Over the past few days, I have seen much alt-right anger over comments Milo Yiannopoulos made last week, which I have commented on in another post here. Much of this anger seems to be in the form of a sort of “I told you so” directed at those of us who haven’t all-out attacked Milo from the beginning. Buried in this critique is an assumption that what Milo said last Thursday at the University of Colorado is somehow different from what he’s been saying all along. That he has somehow suddenly turned on us White advocates and on White identity in a new way.
But as someone who has kept up with Milo to some extent, that’s quite obviously not the case. This statement was just a slightly more forthright way of saying what Milo has been saying all along: he is against identity politics, period. Anyone who has listened to him at all, and has not realized that his underlying worldview is anti-identity politics has not been listening very closely. It was always evident that Milo was against identity politics at all. He was never one of us, and he’s never claimed to be (in fact, he’s vociferous in claiming otherwise).
In his much discussed speech on the Alt-right last year, Milo stated that although identity politics for White people was only fair from a leftist perspective, since they promoted identity politics for everyone else, he would prefer if no one had identity politics. And this has been a constant refrain from him. If you haven’t noticed you haven’t been listening.
Is this directly at odds with White Nationalism? Yes. Is this directly at odds with White identity? Yes. The reason why some of us have not rejected him outright from the beginning is not because we thought he was for White identity politics as we are. Rather, it was because we saw that he was politically useful. Yes, it is strategic. Even if he does not support White identity politics, he openly says that if non-Whites are allowed to have it White people should too. And if you look at the young people he turns out to listen to him, this is very important. As much as we ultimately disagree with the anti-identity message he preaches, just the very fact that he puts White identity politics on equal footing with non-White identity politics destigmatizes and legitimazes it, whether he wants to or not.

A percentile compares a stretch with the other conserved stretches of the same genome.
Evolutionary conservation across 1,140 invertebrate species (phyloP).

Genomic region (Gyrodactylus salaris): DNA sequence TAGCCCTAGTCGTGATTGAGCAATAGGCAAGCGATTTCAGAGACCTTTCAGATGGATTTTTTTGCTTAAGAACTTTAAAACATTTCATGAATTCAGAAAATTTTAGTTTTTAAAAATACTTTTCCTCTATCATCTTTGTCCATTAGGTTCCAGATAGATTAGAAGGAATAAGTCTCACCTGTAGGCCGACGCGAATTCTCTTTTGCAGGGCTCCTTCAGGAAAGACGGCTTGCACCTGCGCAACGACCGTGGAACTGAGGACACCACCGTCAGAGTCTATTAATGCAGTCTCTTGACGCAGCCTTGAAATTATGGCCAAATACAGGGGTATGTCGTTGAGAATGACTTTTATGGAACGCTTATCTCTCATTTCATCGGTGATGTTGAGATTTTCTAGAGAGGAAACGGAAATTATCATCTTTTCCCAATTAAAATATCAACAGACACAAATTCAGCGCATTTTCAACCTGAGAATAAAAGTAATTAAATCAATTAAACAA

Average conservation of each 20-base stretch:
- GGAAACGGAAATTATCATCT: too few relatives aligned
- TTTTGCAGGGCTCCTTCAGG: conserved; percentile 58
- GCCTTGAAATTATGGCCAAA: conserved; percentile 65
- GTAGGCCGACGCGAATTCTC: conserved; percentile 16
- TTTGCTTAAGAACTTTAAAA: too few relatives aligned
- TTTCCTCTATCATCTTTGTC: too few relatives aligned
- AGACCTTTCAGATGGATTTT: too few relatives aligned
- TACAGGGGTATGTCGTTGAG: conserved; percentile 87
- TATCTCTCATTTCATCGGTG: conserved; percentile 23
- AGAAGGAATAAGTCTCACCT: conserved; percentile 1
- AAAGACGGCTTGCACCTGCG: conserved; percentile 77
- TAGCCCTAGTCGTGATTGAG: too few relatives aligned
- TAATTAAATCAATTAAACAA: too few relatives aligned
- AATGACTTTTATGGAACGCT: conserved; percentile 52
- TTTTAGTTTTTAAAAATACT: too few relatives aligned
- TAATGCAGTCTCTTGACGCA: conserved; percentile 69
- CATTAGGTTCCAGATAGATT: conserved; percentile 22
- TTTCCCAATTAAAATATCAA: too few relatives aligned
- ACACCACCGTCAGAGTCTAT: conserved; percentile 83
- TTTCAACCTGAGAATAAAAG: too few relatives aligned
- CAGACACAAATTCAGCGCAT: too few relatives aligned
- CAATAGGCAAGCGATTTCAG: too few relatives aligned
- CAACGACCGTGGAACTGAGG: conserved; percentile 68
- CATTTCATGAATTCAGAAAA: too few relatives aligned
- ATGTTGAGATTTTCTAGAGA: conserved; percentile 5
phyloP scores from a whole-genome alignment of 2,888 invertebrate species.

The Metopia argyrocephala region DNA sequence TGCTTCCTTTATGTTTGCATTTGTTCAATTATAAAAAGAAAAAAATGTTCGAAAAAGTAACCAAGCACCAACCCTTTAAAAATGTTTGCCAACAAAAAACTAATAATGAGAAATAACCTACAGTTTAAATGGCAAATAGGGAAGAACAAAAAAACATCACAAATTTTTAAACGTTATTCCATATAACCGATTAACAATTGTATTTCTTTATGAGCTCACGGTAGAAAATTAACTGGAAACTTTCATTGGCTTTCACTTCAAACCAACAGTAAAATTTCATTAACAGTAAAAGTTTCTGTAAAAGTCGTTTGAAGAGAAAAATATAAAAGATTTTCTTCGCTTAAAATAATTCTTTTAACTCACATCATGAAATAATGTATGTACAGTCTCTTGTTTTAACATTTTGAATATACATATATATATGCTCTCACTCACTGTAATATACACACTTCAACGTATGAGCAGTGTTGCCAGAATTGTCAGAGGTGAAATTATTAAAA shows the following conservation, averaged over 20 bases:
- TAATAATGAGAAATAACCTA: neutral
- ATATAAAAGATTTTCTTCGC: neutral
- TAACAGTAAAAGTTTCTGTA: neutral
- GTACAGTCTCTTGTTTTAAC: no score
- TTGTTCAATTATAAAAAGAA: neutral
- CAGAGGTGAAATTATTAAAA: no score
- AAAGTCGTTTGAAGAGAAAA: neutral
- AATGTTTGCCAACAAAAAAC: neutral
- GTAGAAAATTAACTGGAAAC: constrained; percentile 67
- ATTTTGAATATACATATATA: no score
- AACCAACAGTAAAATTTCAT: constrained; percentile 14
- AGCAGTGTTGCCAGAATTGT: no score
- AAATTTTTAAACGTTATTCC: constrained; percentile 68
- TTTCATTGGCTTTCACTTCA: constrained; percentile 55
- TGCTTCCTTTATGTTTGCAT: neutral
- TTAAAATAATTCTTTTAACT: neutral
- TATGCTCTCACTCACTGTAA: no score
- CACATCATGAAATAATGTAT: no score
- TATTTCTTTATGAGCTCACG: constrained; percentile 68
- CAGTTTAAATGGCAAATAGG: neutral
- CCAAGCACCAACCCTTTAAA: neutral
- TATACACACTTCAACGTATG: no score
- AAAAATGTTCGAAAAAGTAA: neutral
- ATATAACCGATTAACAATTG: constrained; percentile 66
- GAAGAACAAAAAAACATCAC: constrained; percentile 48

Non-White identity has become a sacred idol of the anti-White establishment. It is a secular religion. Comparing something to it is like comparing that thing to a god. The mere act of comparing the two, raises and elevates White identity from the perspective of the average joe who knows precious little of the real history or science behind race, and all too much of the stigma and moral impurity that follows White identity. By stating unequivocally, as Milo has on at least several occasions, including in this particular comment, that White identity politics is just as legitimate as non-White identity politics (albeit both being illegitimate), he is removing that stigma. If White identity is equal to Black identity, and Black identity is so benign, than White identity—even if misguided—is at least not the evil his anti-White teachers have been telling him it is. Even if the young listener ultimately decides for a while that identity politics is not for him, the stigma of White identity, and those who fight for it, will have been lost in translation.
The Milo fan will lose his hatred of White identity and the intensity of his rejection of it and those who promote it. Even if he disagrees, he will be open to cooperation and amenable to hearing both sides, and he will resist attempts to paint White identity as evil on principle. He will see White identity as just one more misguided identity among many. And although that is not ultimately where we hope he will stay, it is none the less important.
Melanosupremacy is built on the claim that White identity is uniquely evil. That it is singular, and incomparable. It is always worse than other race’s identities. What Milo is saying is that it is not worse, it is not singular, and it is not in any way uniquely undesirable. It is in fact, no different at all from all other forms of identity politics. Though it might not always seem like it, this is a plus. Some people will need this bridge to get from supporting non-White identity and hating White identity, to supporting White identity. We should not dismiss it as unimportant.
Of course, we hope that those people will eventually come around to understand the importance of White identity. I believe most of them will. The reality is that identity is the basis of society. It always has been and always will be. And sooner or later, the anti-identity politics people are going to get hit with reality. And when they do, we will still be here for them to come to.
There are certainly many bad things about Milo. But for all his faults, whether intentionally or not, he is doing us more good than harm in the long run. Let’s return Milo’s favor: he is misguided, but not uniquely evil. We would all do well to approach him this way.